If we ignore revert risk for the moment, the reasoning is as follows: Solvers know the quality of their solution since they know the price vector, which uniquely determines surplus, and included orders, which determines fees. If a solver also knows how much they would need to cover the cost of executing the settlement, e.g. by simulating, they would optimally submit score = expectedQuality - expectedCost = simulatedQuality - simulatedCost. If they win the auction with this score, they get payed observedQuality - referenceScore >= simulatedCosts. Since the winner is determined by score, the protocol implicitly takes costs into account. Costs would just not be handled by the protocol itself but by solvers.

We have thought about a mechanism similar to that. What this boils down to is in my opinion essentially equivalent to submitting a score and restricting which scores are valid, similarly to rules of the form score < simulatedQuality:
If we keep the payment as observedQuality - score and the protocol computes score = simulatedQuality - simulatedCost - scoreDiscount, then the optimal scoreDiscount would be such that the score the protocol computes is again equal to expectedQuality - expectedCost. More on the underlying reasoning can be found here. This results in scoreDiscount = (simulatedQuality - simulatedCost) - (expectedQuality - expectedCost) and we have the same mechanism as with submitting scores directly. Any restriction of the form scoreDiscount > 0 (did you have a typo there?) can be expressed as a restriction on the score itself. In your case it would be equivalent to score < simulatedQuality - simulatedCost. This would be an alternative to the rule we suggested in the original post.
We included the rule score < observedQuality mostly to prevent shifting surplus to negative costs. But we were not sure if we should make it a strict rule or if it should hold only on average. What was your reasoning for including this restriction?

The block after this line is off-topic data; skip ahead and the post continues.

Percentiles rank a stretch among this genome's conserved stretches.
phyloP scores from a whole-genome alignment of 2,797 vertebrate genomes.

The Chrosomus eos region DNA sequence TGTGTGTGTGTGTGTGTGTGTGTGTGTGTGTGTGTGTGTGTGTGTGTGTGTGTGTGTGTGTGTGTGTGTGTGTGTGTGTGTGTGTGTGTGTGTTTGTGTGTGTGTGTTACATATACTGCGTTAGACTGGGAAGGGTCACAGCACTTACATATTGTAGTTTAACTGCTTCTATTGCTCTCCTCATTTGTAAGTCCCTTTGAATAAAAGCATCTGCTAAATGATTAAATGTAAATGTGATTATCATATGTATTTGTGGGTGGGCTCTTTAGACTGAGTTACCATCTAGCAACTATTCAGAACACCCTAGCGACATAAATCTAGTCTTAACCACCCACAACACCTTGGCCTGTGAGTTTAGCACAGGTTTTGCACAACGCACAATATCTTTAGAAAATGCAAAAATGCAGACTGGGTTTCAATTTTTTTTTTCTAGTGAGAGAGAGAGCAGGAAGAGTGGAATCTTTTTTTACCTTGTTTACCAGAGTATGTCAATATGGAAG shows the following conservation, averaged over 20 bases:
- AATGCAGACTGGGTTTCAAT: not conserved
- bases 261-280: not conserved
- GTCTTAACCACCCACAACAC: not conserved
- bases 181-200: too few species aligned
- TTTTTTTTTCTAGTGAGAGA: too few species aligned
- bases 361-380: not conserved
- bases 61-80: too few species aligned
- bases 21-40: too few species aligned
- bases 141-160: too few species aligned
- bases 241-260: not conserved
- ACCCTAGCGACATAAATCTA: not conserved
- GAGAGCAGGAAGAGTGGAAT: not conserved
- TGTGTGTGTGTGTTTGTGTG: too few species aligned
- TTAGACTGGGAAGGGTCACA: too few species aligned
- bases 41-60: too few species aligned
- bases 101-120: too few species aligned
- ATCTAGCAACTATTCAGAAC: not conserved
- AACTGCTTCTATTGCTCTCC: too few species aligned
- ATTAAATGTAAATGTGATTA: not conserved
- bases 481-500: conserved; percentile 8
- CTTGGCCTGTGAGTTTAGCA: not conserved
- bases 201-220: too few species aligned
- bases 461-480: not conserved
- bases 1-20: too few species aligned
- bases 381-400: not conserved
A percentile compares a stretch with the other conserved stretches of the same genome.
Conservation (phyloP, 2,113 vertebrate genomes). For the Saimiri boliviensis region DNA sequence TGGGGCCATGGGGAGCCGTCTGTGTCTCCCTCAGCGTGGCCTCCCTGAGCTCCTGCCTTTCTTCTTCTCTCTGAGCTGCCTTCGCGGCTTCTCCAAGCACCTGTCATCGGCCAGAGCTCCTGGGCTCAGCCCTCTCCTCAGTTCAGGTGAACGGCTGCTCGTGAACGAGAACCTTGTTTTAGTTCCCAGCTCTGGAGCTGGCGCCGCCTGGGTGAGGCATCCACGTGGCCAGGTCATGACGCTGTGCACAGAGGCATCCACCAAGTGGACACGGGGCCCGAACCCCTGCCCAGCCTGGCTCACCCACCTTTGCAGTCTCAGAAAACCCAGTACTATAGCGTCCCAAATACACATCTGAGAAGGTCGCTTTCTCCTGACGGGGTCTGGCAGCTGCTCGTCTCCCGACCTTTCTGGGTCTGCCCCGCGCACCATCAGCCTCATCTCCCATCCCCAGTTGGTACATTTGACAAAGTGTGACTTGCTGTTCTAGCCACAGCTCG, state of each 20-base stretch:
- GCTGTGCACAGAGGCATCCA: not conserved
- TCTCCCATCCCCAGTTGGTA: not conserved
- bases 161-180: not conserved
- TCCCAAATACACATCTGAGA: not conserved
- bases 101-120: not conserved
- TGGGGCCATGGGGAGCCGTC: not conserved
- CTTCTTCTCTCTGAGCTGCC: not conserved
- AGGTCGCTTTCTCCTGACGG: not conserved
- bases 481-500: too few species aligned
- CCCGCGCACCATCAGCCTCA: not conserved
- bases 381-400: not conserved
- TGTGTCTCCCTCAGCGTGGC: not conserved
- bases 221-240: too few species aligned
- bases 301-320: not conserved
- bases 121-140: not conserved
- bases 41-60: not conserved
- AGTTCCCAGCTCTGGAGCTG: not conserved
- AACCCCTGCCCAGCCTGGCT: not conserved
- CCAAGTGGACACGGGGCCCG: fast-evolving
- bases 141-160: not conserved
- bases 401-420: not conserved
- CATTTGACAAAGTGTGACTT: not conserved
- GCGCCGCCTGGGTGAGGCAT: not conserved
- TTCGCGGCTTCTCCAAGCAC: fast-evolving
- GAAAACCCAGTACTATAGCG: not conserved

Could you explain your reasoning for that?


Very excited to see this and looking forward to the results of the experiments. I think this is a big step forward and would like to see this implemented ASAP.

However, it does seem like the “margin” between the winner and second place objectives has expanded substantially recently so there are some interesting decisions to be made around that. One idea is to fund part of the rewards from the traders themselves, perhaps past some flat amount.


Something else to consider is that it seems a decent chunk of the total margin comes from single solution auctions. In these cases, it’s not clear that if I produce a solution with 0.5 ETH objective that I have actually provided that much value. The alternative may have been that it gets solved in the next auction (potentially with a higher objective). So maybe it would be appropriate to have a lower rewards cap for these solutions.


Something else to consider is that it seems a decent chunk of the total margin comes from single solution auctions. In these cases, it’s not clear that if I produce a solution with 0.5 ETH objective that I have actually provided that much value. The alternative may have been that it gets solved in the next auction (potentially with a higher objective). So maybe it would be appropriate to have a lower rewards cap for these solutions.